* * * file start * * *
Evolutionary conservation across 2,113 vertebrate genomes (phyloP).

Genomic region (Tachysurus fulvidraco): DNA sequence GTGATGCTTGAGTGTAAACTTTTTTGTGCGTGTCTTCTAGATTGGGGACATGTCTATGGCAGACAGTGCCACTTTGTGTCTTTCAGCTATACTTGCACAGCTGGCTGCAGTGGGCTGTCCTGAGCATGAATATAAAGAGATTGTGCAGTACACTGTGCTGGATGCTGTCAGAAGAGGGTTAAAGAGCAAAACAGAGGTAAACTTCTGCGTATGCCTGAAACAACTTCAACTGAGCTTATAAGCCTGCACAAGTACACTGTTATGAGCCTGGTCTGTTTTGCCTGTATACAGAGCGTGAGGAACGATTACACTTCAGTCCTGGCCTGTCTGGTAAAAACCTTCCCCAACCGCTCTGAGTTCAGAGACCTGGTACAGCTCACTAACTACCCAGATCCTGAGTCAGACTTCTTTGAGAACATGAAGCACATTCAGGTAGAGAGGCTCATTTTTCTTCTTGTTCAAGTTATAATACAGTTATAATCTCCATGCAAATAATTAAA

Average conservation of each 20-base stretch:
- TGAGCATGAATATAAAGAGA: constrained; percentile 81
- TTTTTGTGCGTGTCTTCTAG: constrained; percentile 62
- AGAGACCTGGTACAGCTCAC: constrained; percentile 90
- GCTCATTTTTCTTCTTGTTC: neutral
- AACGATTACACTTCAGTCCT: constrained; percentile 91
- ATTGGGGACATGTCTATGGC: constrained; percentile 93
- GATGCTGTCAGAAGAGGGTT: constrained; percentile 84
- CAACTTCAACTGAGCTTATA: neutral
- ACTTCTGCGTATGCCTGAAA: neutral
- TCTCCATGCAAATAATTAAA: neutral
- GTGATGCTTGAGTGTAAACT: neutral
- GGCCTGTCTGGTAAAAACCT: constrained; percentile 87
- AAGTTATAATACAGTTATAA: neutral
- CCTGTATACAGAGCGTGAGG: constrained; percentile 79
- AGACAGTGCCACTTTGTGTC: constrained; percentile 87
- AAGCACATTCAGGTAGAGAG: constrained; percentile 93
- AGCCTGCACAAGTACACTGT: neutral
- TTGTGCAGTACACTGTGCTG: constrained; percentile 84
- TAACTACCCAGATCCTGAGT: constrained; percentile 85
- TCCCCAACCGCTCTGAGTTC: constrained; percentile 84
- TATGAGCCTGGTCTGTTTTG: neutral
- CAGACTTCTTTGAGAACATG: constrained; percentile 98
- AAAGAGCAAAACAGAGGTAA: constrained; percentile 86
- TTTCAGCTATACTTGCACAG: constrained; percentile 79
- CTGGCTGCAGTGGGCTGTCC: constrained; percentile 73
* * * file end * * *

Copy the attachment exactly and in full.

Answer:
Evolutionary conservation across 2,113 vertebrate genomes (phyloP).

Genomic region (Tachysurus fulvidraco): DNA sequence GTGATGCTTGAGTGTAAACTTTTTTGTGCGTGTCTTCTAGATTGGGGACATGTCTATGGCAGACAGTGCCACTTTGTGTCTTTCAGCTATACTTGCACAGCTGGCTGCAGTGGGCTGTCCTGAGCATGAATATAAAGAGATTGTGCAGTACACTGTGCTGGATGCTGTCAGAAGAGGGTTAAAGAGCAAAACAGAGGTAAACTTCTGCGTATGCCTGAAACAACTTCAACTGAGCTTATAAGCCTGCACAAGTACACTGTTATGAGCCTGGTCTGTTTTGCCTGTATACAGAGCGTGAGGAACGATTACACTTCAGTCCTGGCCTGTCTGGTAAAAACCTTCCCCAACCGCTCTGAGTTCAGAGACCTGGTACAGCTCACTAACTACCCAGATCCTGAGTCAGACTTCTTTGAGAACATGAAGCACATTCAGGTAGAGAGGCTCATTTTTCTTCTTGTTCAAGTTATAATACAGTTATAATCTCCATGCAAATAATTAAA

Average conservation of each 20-base stretch:
- TGAGCATGAATATAAAGAGA: constrained; percentile 81
- TTTTTGTGCGTGTCTTCTAG: constrained; percentile 62
- AGAGACCTGGTACAGCTCAC: constrained; percentile 90
- GCTCATTTTTCTTCTTGTTC: neutral
- AACGATTACACTTCAGTCCT: constrained; percentile 91
- ATTGGGGACATGTCTATGGC: constrained; percentile 93
- GATGCTGTCAGAAGAGGGTT: constrained; percentile 84
- CAACTTCAACTGAGCTTATA: neutral
- ACTTCTGCGTATGCCTGAAA: neutral
- TCTCCATGCAAATAATTAAA: neutral
- GTGATGCTTGAGTGTAAACT: neutral
- GGCCTGTCTGGTAAAAACCT: constrained; percentile 87
- AAGTTATAATACAGTTATAA: neutral
- CCTGTATACAGAGCGTGAGG: constrained; percentile 79
- AGACAGTGCCACTTTGTGTC: constrained; percentile 87
- AAGCACATTCAGGTAGAGAG: constrained; percentile 93
- AGCCTGCACAAGTACACTGT: neutral
- TTGTGCAGTACACTGTGCTG: constrained; percentile 84
- TAACTACCCAGATCCTGAGT: constrained; percentile 85
- TCCCCAACCGCTCTGAGTTC: constrained; percentile 84
- TATGAGCCTGGTCTGTTTTG: neutral
- CAGACTTCTTTGAGAACATG: constrained; percentile 98
- AAAGAGCAAAACAGAGGTAA: constrained; percentile 86
- TTTCAGCTATACTTGCACAG: constrained; percentile 79
- CTGGCTGCAGTGGGCTGTCC: constrained; percentile 73